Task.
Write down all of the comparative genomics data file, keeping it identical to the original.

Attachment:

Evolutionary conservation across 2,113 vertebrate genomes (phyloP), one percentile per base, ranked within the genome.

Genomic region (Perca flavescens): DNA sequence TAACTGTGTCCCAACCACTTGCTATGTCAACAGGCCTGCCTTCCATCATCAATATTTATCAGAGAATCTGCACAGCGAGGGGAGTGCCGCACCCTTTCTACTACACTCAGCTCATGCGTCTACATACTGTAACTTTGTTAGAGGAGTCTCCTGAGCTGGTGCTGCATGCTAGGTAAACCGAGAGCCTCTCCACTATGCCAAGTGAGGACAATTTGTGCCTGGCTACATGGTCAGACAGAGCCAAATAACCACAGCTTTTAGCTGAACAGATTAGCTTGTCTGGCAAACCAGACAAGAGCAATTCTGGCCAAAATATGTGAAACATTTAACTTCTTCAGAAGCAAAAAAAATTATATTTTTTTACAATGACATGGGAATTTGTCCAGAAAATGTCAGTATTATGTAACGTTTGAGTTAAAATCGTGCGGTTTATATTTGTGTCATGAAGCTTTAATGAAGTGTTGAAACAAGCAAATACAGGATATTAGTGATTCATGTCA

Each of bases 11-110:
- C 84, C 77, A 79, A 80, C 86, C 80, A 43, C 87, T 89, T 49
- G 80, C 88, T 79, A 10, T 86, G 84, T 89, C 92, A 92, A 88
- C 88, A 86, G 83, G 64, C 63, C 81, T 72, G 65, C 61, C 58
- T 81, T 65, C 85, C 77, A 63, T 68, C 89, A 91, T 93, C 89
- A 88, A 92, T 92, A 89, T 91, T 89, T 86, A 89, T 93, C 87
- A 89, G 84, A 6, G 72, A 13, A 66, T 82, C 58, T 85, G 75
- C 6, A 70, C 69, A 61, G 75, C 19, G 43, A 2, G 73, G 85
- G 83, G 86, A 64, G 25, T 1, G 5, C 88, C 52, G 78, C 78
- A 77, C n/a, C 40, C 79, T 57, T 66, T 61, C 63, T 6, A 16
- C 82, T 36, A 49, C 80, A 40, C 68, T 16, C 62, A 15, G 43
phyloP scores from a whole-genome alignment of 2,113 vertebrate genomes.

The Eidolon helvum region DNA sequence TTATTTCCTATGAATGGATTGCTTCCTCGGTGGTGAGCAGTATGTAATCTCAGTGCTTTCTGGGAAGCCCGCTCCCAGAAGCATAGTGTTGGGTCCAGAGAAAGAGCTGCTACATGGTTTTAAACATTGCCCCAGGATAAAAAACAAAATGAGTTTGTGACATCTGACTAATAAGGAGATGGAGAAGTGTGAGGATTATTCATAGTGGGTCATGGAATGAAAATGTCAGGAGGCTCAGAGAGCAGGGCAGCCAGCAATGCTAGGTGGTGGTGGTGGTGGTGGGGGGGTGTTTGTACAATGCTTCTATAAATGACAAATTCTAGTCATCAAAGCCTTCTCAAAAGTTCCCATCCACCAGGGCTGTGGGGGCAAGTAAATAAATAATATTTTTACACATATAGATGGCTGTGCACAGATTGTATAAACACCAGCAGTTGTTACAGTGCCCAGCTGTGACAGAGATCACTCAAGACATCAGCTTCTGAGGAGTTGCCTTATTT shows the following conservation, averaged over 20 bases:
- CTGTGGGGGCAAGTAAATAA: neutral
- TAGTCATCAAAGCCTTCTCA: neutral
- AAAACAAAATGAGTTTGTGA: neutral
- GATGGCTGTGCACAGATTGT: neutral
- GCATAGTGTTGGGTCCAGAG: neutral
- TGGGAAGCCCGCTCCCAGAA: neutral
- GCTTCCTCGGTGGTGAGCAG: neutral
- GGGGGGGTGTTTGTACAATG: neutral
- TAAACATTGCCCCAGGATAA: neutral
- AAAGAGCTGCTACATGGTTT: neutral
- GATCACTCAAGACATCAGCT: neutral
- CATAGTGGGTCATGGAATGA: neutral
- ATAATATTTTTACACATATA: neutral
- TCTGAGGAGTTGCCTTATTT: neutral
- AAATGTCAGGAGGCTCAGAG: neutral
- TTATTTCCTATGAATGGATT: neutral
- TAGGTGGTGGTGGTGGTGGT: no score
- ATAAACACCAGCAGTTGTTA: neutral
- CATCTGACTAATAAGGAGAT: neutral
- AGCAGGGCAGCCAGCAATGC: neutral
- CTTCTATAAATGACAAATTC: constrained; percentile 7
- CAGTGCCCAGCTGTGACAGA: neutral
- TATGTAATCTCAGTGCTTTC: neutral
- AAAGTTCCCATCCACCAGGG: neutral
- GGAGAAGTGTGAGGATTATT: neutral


Evolutionary conservation across 2,113 vertebrate genomes (phyloP), one percentile per base, ranked within the genome.

Genomic region (Perca flavescens): DNA sequence TAACTGTGTCCCAACCACTTGCTATGTCAACAGGCCTGCCTTCCATCATCAATATTTATCAGAGAATCTGCACAGCGAGGGGAGTGCCGCACCCTTTCTACTACACTCAGCTCATGCGTCTACATACTGTAACTTTGTTAGAGGAGTCTCCTGAGCTGGTGCTGCATGCTAGGTAAACCGAGAGCCTCTCCACTATGCCAAGTGAGGACAATTTGTGCCTGGCTACATGGTCAGACAGAGCCAAATAACCACAGCTTTTAGCTGAACAGATTAGCTTGTCTGGCAAACCAGACAAGAGCAATTCTGGCCAAAATATGTGAAACATTTAACTTCTTCAGAAGCAAAAAAAATTATATTTTTTTACAATGACATGGGAATTTGTCCAGAAAATGTCAGTATTATGTAACGTTTGAGTTAAAATCGTGCGGTTTATATTTGTGTCATGAAGCTTTAATGAAGTGTTGAAACAAGCAAATACAGGATATTAGTGATTCATGTCA

Each of bases 11-110:
- C 84, C 77, A 79, A 80, C 86, C 80, A 43, C 87, T 89, T 49
- G 80, C 88, T 79, A 10, T 86, G 84, T 89, C 92, A 92, A 88
- C 88, A 86, G 83, G 64, C 63, C 81, T 72, G 65, C 61, C 58
- T 81, T 65, C 85, C 77, A 63, T 68, C 89, A 91, T 93, C 89
- A 88, A 92, T 92, A 89, T 91, T 89, T 86, A 89, T 93, C 87
- A 89, G 84, A 6, G 72, A 13, A 66, T 82, C 58, T 85, G 75
- C 6, A 70, C 69, A 61, G 75, C 19, G 43, A 2, G 73, G 85
- G 83, G 86, A 64, G 25, T 1, G 5, C 88, C 52, G 78, C 78
- A 77, C n/a, C 40, C 79, T 57, T 66, T 61, C 63, T 6, A 16
- C 82, T 36, A 49, C 80, A 40, C 68, T 16, C 62, A 15, G 43
phyloP scores from a whole-genome alignment of 2,113 vertebrate genomes.

The Eidolon helvum region DNA sequence TTATTTCCTATGAATGGATTGCTTCCTCGGTGGTGAGCAGTATGTAATCTCAGTGCTTTCTGGGAAGCCCGCTCCCAGAAGCATAGTGTTGGGTCCAGAGAAAGAGCTGCTACATGGTTTTAAACATTGCCCCAGGATAAAAAACAAAATGAGTTTGTGACATCTGACTAATAAGGAGATGGAGAAGTGTGAGGATTATTCATAGTGGGTCATGGAATGAAAATGTCAGGAGGCTCAGAGAGCAGGGCAGCCAGCAATGCTAGGTGGTGGTGGTGGTGGTGGGGGGGTGTTTGTACAATGCTTCTATAAATGACAAATTCTAGTCATCAAAGCCTTCTCAAAAGTTCCCATCCACCAGGGCTGTGGGGGCAAGTAAATAAATAATATTTTTACACATATAGATGGCTGTGCACAGATTGTATAAACACCAGCAGTTGTTACAGTGCCCAGCTGTGACAGAGATCACTCAAGACATCAGCTTCTGAGGAGTTGCCTTATTT shows the following conservation, averaged over 20 bases:
- CTGTGGGGGCAAGTAAATAA: neutral
- TAGTCATCAAAGCCTTCTCA: neutral
- AAAACAAAATGAGTTTGTGA: neutral
- GATGGCTGTGCACAGATTGT: neutral
- GCATAGTGTTGGGTCCAGAG: neutral
- TGGGAAGCCCGCTCCCAGAA: neutral
- GCTTCCTCGGTGGTGAGCAG: neutral
- GGGGGGGTGTTTGTACAATG: neutral
- TAAACATTGCCCCAGGATAA: neutral
- AAAGAGCTGCTACATGGTTT: neutral
- GATCACTCAAGACATCAGCT: neutral
- CATAGTGGGTCATGGAATGA: neutral
- ATAATATTTTTACACATATA: neutral
- TCTGAGGAGTTGCCTTATTT: neutral
- AAATGTCAGGAGGCTCAGAG: neutral
- TTATTTCCTATGAATGGATT: neutral
- TAGGTGGTGGTGGTGGTGGT: no score
- ATAAACACCAGCAGTTGTTA: neutral
- CATCTGACTAATAAGGAGAT: neutral
- AGCAGGGCAGCCAGCAATGC: neutral
- CTTCTATAAATGACAAATTC: constrained; percentile 7
- CAGTGCCCAGCTGTGACAGA: neutral
- TATGTAATCTCAGTGCTTTC: neutral
- AAAGTTCCCATCCACCAGGG: neutral
- GGAGAAGTGTGAGGATTATT: neutral